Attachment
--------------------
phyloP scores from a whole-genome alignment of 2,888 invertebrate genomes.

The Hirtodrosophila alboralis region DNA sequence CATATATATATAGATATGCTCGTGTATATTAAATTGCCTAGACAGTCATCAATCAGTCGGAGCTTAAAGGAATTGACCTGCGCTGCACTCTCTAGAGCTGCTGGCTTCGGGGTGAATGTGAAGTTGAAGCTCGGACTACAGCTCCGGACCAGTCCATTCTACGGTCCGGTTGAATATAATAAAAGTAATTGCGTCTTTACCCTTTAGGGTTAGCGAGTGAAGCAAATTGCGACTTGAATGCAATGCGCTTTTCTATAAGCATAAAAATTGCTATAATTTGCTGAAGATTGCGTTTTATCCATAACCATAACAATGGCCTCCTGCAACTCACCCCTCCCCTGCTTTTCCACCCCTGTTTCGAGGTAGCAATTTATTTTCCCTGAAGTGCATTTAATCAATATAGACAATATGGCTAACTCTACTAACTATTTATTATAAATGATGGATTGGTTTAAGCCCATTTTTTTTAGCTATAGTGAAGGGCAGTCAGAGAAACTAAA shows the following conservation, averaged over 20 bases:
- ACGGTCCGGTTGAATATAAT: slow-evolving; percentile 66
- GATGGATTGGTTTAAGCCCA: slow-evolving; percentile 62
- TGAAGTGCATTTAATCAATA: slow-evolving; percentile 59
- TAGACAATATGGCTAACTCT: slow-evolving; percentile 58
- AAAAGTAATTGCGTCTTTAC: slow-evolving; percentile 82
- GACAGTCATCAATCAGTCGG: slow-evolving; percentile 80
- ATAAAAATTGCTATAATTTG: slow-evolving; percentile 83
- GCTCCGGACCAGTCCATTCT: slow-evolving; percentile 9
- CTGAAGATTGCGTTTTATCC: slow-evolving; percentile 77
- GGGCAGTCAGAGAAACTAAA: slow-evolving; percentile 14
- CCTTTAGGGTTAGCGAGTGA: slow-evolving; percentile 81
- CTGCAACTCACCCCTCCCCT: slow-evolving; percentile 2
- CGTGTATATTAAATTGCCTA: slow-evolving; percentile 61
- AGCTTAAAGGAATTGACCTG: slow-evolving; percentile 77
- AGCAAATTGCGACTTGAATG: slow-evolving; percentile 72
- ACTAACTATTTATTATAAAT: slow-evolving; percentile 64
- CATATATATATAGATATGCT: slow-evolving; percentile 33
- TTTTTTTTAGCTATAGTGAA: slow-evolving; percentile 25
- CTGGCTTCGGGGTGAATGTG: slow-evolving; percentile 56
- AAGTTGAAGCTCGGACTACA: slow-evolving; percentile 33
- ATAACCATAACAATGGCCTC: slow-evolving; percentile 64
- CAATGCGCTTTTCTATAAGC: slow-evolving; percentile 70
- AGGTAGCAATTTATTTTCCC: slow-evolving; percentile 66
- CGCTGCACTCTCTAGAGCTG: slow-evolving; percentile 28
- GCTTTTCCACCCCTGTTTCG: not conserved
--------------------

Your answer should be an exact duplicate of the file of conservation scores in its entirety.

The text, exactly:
phyloP scores from a whole-genome alignment of 2,888 invertebrate genomes.

The Hirtodrosophila alboralis region DNA sequence CATATATATATAGATATGCTCGTGTATATTAAATTGCCTAGACAGTCATCAATCAGTCGGAGCTTAAAGGAATTGACCTGCGCTGCACTCTCTAGAGCTGCTGGCTTCGGGGTGAATGTGAAGTTGAAGCTCGGACTACAGCTCCGGACCAGTCCATTCTACGGTCCGGTTGAATATAATAAAAGTAATTGCGTCTTTACCCTTTAGGGTTAGCGAGTGAAGCAAATTGCGACTTGAATGCAATGCGCTTTTCTATAAGCATAAAAATTGCTATAATTTGCTGAAGATTGCGTTTTATCCATAACCATAACAATGGCCTCCTGCAACTCACCCCTCCCCTGCTTTTCCACCCCTGTTTCGAGGTAGCAATTTATTTTCCCTGAAGTGCATTTAATCAATATAGACAATATGGCTAACTCTACTAACTATTTATTATAAATGATGGATTGGTTTAAGCCCATTTTTTTTAGCTATAGTGAAGGGCAGTCAGAGAAACTAAA shows the following conservation, averaged over 20 bases:
- ACGGTCCGGTTGAATATAAT: slow-evolving; percentile 66
- GATGGATTGGTTTAAGCCCA: slow-evolving; percentile 62
- TGAAGTGCATTTAATCAATA: slow-evolving; percentile 59
- TAGACAATATGGCTAACTCT: slow-evolving; percentile 58
- AAAAGTAATTGCGTCTTTAC: slow-evolving; percentile 82
- GACAGTCATCAATCAGTCGG: slow-evolving; percentile 80
- ATAAAAATTGCTATAATTTG: slow-evolving; percentile 83
- GCTCCGGACCAGTCCATTCT: slow-evolving; percentile 9
- CTGAAGATTGCGTTTTATCC: slow-evolving; percentile 77
- GGGCAGTCAGAGAAACTAAA: slow-evolving; percentile 14
- CCTTTAGGGTTAGCGAGTGA: slow-evolving; percentile 81
- CTGCAACTCACCCCTCCCCT: slow-evolving; percentile 2
- CGTGTATATTAAATTGCCTA: slow-evolving; percentile 61
- AGCTTAAAGGAATTGACCTG: slow-evolving; percentile 77
- AGCAAATTGCGACTTGAATG: slow-evolving; percentile 72
- ACTAACTATTTATTATAAAT: slow-evolving; percentile 64
- CATATATATATAGATATGCT: slow-evolving; percentile 33
- TTTTTTTTAGCTATAGTGAA: slow-evolving; percentile 25
- CTGGCTTCGGGGTGAATGTG: slow-evolving; percentile 56
- AAGTTGAAGCTCGGACTACA: slow-evolving; percentile 33
- ATAACCATAACAATGGCCTC: slow-evolving; percentile 64
- CAATGCGCTTTTCTATAAGC: slow-evolving; percentile 70
- AGGTAGCAATTTATTTTCCC: slow-evolving; percentile 66
- CGCTGCACTCTCTAGAGCTG: slow-evolving; percentile 28
- GCTTTTCCACCCCTGTTTCG: not conserved